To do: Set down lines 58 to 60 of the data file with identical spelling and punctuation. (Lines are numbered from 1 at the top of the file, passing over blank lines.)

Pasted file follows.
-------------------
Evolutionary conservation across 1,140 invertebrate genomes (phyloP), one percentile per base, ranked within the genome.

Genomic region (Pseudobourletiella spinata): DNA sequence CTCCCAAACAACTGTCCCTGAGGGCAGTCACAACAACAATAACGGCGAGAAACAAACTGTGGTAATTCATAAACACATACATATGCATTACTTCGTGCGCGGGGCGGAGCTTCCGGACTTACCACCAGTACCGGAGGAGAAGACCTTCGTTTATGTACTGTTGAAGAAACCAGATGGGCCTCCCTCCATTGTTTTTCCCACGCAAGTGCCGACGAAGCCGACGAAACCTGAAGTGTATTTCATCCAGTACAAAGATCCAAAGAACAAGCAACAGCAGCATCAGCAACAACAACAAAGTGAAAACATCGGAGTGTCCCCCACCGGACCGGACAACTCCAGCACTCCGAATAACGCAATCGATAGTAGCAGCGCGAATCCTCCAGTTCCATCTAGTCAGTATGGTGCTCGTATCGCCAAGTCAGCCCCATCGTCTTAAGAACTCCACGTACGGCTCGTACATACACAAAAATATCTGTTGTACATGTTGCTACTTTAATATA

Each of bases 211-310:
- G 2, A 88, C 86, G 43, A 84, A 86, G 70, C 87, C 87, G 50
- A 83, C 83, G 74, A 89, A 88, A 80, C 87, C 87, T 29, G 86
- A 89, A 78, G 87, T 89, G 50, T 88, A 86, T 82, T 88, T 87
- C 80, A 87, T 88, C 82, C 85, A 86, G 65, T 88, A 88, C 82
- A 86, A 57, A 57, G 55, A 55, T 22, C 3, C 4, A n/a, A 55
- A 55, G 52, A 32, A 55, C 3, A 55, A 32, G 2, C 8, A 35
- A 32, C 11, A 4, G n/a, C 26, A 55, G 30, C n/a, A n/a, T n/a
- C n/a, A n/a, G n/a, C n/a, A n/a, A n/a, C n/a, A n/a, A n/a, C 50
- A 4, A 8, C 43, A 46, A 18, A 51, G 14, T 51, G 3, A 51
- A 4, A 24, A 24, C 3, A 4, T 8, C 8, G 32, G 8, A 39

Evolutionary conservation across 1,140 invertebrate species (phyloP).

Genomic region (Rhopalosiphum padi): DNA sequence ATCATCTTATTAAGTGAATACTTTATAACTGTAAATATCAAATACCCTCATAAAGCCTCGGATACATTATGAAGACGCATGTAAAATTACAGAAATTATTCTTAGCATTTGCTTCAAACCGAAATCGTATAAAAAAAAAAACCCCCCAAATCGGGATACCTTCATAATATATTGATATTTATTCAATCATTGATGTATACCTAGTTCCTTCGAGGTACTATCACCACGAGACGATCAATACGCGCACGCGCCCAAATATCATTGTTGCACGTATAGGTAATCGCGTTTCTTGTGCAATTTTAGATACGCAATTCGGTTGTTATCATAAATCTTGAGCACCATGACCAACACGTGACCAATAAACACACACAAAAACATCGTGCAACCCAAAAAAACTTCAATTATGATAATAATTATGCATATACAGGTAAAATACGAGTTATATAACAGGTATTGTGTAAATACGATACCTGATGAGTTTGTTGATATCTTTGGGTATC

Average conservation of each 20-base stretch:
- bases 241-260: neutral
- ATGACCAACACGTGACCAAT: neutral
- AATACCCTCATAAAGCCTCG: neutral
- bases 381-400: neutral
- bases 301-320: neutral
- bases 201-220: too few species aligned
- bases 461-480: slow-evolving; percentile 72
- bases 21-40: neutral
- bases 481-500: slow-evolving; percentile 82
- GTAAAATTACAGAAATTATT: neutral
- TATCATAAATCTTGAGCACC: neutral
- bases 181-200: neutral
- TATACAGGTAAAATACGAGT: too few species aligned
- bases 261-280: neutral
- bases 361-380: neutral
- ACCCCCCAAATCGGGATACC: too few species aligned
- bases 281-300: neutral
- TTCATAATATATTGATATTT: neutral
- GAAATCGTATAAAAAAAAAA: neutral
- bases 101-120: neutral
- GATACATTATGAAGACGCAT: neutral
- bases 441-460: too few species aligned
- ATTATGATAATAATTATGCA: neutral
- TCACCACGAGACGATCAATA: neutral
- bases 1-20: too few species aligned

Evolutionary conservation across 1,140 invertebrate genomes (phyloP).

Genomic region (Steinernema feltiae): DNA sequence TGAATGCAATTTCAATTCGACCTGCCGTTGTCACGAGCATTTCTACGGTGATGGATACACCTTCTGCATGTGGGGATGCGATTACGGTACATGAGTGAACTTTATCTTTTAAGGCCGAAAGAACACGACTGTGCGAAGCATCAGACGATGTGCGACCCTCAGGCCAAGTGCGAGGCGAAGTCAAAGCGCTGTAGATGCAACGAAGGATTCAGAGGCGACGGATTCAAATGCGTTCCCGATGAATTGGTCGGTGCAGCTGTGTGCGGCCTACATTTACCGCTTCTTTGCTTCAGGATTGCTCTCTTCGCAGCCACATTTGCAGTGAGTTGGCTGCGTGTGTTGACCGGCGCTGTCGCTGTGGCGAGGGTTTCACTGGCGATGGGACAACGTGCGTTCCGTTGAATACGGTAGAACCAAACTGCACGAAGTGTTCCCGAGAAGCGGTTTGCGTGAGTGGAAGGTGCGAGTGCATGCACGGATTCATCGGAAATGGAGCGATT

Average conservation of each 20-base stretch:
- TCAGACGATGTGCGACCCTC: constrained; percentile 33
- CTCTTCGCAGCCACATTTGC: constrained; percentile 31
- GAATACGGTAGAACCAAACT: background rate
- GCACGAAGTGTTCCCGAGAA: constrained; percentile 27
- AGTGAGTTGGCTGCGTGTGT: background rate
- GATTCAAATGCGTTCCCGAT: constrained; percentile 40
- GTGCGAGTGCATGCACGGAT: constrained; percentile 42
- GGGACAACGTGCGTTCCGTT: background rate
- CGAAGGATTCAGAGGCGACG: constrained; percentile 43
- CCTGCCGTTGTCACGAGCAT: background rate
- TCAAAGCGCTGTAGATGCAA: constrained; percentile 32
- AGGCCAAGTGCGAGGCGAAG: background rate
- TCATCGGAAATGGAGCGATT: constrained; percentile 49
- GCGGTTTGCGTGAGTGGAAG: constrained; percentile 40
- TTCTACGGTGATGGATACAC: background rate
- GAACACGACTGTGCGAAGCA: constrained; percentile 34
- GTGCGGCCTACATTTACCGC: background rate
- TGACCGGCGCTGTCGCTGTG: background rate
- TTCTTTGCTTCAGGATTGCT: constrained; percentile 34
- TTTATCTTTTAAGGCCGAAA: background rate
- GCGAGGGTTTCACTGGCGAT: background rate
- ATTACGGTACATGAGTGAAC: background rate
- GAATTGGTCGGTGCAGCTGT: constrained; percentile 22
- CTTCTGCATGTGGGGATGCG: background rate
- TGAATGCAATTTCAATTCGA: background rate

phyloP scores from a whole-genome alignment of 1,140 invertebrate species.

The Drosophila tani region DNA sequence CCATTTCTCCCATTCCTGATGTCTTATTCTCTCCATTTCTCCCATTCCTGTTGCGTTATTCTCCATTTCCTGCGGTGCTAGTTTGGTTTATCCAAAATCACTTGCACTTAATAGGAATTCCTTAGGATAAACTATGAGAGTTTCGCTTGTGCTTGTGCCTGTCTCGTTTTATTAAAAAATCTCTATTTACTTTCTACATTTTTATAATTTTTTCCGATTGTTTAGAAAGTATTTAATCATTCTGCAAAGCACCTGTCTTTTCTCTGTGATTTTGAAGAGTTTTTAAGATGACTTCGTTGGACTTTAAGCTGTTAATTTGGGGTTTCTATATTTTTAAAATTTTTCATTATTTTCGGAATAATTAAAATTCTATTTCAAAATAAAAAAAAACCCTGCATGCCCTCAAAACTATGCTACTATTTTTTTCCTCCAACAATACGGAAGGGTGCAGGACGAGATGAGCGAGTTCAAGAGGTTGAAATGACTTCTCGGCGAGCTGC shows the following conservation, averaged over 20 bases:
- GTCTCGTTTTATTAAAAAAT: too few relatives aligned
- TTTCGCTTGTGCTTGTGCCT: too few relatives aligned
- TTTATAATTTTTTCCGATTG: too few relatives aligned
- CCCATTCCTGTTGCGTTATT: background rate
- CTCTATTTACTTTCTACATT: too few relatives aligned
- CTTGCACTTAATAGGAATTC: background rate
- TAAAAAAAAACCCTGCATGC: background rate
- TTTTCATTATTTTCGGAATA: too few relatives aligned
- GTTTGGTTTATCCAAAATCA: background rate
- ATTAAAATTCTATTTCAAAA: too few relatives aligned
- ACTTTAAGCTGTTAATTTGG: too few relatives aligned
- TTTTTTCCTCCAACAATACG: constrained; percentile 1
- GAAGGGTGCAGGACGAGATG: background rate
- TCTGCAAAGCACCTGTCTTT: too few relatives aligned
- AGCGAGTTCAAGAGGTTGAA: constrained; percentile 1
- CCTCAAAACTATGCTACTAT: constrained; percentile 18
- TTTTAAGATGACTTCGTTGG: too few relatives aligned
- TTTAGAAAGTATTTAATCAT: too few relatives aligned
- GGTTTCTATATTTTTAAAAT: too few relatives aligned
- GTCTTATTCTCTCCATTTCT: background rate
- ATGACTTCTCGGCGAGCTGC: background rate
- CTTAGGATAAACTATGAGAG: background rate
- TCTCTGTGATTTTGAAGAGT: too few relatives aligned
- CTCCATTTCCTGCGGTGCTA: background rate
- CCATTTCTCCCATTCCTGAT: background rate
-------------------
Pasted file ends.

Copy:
- GCGGTTTGCGTGAGTGGAAG: constrained; percentile 40
- TTCTACGGTGATGGATACAC: background rate
- GAACACGACTGTGCGAAGCA: constrained; percentile 34